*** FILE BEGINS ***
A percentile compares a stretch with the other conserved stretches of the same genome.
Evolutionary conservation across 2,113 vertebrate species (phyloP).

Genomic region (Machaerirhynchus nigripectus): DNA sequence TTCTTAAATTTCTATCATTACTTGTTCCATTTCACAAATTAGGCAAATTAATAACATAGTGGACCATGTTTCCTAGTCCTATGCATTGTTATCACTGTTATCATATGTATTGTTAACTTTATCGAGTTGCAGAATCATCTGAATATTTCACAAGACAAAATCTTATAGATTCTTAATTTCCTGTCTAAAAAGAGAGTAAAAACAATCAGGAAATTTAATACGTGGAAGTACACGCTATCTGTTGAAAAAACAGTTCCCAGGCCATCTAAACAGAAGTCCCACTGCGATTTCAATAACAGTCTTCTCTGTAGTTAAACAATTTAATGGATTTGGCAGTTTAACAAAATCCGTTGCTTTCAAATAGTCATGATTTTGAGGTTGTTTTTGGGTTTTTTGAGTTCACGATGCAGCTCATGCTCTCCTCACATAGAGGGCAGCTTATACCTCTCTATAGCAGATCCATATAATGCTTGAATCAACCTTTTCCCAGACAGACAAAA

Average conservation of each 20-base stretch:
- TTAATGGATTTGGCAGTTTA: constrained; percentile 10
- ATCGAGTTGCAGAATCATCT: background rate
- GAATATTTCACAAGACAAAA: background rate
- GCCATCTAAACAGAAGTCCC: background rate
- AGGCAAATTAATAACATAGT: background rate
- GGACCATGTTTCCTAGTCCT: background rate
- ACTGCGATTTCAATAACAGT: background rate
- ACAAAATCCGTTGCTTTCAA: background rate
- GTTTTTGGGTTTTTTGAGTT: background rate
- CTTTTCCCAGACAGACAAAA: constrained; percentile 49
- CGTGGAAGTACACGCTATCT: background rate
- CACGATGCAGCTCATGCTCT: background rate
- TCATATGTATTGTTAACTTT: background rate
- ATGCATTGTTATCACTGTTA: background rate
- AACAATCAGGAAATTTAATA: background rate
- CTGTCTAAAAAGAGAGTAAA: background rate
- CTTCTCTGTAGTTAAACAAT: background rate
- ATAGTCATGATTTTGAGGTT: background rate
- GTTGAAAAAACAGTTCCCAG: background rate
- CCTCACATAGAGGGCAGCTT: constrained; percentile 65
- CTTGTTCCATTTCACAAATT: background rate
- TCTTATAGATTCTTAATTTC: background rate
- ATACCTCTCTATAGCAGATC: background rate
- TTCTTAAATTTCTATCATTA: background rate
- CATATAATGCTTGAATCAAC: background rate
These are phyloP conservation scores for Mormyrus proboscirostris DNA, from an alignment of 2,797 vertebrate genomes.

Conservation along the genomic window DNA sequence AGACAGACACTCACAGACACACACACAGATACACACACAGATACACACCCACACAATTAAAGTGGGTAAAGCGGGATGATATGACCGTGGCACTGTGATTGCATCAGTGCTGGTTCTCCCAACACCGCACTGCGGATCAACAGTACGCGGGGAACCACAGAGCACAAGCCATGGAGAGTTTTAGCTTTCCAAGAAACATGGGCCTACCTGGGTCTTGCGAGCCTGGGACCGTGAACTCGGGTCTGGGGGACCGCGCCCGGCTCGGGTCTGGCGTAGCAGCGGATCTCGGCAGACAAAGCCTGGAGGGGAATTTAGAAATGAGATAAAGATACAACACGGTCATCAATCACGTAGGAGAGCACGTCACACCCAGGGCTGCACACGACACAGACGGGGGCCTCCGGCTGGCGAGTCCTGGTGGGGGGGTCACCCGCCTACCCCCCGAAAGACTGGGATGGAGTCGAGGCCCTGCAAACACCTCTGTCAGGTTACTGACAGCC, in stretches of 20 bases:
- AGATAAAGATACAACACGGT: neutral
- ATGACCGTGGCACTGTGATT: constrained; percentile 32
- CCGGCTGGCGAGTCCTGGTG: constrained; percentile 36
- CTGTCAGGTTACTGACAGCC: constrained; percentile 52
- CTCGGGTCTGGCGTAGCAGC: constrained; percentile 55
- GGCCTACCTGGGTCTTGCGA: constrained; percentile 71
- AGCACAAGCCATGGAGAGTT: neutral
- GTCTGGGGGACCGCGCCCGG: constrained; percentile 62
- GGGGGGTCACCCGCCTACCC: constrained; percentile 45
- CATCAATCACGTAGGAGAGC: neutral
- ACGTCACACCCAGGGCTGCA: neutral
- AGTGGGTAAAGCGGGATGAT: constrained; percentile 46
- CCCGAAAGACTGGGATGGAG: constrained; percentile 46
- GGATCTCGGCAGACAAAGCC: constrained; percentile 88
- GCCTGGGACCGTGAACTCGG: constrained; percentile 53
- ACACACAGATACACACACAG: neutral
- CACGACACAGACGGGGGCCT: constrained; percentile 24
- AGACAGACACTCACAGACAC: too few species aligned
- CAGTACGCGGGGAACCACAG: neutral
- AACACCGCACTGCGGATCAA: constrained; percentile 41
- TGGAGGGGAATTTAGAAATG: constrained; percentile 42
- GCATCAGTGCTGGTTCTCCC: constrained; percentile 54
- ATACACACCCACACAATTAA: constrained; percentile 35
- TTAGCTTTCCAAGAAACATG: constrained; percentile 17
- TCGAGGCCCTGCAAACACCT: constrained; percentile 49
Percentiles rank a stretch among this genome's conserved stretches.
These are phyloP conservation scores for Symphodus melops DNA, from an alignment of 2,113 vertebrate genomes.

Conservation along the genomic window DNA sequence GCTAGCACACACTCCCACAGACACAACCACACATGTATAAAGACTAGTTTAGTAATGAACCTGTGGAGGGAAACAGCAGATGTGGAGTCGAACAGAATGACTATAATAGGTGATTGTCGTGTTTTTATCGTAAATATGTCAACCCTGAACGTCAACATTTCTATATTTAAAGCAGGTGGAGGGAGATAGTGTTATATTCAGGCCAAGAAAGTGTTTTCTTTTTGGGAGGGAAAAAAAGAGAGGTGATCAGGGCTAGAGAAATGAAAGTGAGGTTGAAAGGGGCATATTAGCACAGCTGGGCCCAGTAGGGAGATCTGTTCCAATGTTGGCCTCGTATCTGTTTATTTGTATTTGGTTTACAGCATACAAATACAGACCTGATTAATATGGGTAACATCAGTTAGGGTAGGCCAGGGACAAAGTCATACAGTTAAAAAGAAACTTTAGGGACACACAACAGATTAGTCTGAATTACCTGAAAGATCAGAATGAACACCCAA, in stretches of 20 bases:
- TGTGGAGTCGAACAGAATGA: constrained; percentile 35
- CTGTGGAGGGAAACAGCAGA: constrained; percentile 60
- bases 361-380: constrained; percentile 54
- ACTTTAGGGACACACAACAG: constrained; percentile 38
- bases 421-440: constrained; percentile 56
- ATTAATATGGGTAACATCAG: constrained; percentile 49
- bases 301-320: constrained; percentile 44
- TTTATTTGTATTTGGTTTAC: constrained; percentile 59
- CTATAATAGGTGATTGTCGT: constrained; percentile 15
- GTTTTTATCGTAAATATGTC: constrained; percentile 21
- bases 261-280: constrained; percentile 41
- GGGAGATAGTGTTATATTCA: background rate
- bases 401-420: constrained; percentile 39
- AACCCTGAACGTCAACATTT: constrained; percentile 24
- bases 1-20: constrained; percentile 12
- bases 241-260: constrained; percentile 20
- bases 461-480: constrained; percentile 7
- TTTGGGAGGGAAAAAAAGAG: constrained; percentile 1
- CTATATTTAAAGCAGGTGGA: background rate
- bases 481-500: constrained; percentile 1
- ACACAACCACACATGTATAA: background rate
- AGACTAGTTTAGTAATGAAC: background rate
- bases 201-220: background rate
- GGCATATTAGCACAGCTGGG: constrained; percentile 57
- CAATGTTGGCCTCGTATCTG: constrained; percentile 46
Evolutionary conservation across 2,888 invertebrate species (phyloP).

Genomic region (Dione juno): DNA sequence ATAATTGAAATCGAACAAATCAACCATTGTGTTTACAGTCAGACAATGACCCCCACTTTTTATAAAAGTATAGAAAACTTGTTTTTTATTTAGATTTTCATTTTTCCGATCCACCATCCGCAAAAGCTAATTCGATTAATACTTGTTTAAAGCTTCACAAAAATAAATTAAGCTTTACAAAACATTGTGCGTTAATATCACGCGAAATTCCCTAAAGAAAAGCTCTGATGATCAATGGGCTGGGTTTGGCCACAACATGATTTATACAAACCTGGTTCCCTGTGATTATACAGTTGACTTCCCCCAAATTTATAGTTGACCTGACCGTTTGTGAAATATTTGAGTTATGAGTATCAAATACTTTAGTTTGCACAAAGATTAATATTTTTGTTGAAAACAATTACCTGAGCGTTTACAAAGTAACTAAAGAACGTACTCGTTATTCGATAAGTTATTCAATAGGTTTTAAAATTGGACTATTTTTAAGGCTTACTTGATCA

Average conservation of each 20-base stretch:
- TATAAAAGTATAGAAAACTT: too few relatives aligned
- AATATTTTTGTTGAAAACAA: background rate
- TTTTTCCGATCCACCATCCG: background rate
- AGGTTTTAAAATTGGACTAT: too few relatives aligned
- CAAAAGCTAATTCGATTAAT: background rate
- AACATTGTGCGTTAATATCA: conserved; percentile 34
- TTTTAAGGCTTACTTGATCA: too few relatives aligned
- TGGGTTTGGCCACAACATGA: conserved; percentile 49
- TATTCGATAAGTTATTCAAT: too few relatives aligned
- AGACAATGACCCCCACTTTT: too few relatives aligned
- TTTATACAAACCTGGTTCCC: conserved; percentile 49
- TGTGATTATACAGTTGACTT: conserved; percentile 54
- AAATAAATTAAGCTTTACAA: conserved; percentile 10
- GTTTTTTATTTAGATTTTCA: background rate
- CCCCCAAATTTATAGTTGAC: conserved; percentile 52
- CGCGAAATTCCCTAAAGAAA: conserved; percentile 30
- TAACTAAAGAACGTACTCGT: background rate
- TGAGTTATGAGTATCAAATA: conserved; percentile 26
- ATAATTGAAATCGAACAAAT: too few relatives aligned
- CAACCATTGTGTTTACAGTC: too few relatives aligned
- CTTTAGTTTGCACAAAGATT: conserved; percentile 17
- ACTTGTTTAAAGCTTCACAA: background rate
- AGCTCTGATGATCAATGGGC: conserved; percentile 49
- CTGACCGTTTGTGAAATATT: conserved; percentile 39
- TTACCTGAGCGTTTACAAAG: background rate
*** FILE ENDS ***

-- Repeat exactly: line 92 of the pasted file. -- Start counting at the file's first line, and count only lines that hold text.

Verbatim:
- CAAAAGCTAATTCGATTAAT: background rate